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VIII.6 Nov./Dec. 2001
Page: 4
Digital Citation

Editorial


Authors:
Steven Pemberton

Interactions is published in New York. Many of the people involved in its production have therefore not surprisingly been more deeply affected than most of us by the events that happened on September 11th. Despite all that, and the following bomb scares that required their (high-rise) building to be evacuated, this issue is still going to press on time. I want to thank all the staff at ACM for their strength and resolve during these terrible times.

Although I am based in Europe myself, I was in New York on the day it happened. I was stranded there for a week after, and so could experience some of the effects at first hand. It was an event none of us will easily forget.

Just before my trip to New York, I had bought a tiny webcam for my laptop computer. I hadn’t planned to use it for my trip, but took it anyway, and in fact it came in very useful. Thanks to free local calls in the United States, I could leave my laptop connected to the internet all day, and randomly video-conference with my family. They left the webcam on at their end, so I could see what was happening in the house, and at least have a partial feeling of being at home—and not trapped in a generic hotel room—and they could have a feeling that I was a bit there.

As I write, I am preparing to go to the airport for a flight, and wishing that I didn’t have any business trips on my agenda for a few months. What I really wish was that video conferencing was more widely usable than it currently is. At least one of the groups I am involved with is seriously looking into using video-conferencing to replace some of its meetings; I hope that this is the start of the video conferencing age. The user interfaces will have to drastically improve, especially for multi-person meetings by video, with better control for the person chairing. (A clear indication of who is currently talking—and of who has queued up to talk—would be an excellent start.) But bandwidth is increasing, doubling per year by the looks of things; video conferencing is hopefully the future.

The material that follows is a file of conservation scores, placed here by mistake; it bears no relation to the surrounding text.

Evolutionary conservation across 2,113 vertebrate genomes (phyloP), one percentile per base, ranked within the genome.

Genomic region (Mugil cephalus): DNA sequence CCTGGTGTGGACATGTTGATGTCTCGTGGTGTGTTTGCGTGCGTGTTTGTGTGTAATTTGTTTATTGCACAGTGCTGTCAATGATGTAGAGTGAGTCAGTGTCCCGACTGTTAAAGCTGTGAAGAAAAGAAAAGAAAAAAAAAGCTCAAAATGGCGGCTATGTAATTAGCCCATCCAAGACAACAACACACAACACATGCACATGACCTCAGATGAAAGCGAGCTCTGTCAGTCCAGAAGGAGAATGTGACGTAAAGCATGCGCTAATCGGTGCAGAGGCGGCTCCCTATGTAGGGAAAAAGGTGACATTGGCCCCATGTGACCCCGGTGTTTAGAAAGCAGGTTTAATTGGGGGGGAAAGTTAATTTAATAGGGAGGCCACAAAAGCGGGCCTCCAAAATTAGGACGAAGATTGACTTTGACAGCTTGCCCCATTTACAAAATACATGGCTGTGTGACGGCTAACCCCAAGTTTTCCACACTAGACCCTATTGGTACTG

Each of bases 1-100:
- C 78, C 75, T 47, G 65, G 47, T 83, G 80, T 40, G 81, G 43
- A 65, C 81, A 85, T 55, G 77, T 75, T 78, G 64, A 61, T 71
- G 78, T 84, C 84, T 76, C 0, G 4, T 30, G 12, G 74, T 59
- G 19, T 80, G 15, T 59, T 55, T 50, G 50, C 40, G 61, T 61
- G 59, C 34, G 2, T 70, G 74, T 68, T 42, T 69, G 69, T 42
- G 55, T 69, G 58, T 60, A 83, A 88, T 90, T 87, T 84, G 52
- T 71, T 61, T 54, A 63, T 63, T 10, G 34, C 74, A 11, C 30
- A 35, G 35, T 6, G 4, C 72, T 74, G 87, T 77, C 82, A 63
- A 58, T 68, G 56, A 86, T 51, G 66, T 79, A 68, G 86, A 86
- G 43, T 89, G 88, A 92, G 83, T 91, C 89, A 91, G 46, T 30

Steven Pemberton
interactions@acm.org

P.S. After the CHI conference in Europe last year, a group of local people organized the very successful Dutch Design Day. I want to thank Jonathan Arnowitz for arranging to make the event less ephemeral by organizing a CD of the exhibits, and for organizing the financing of the CD, so that we are able to distribute it to all of you. Good work Jonathan!

©2001 ACM  1072-5220/01/1100  $5.00

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The Digital Library is published by the Association for Computing Machinery. Copyright © 2001 ACM, Inc.

 

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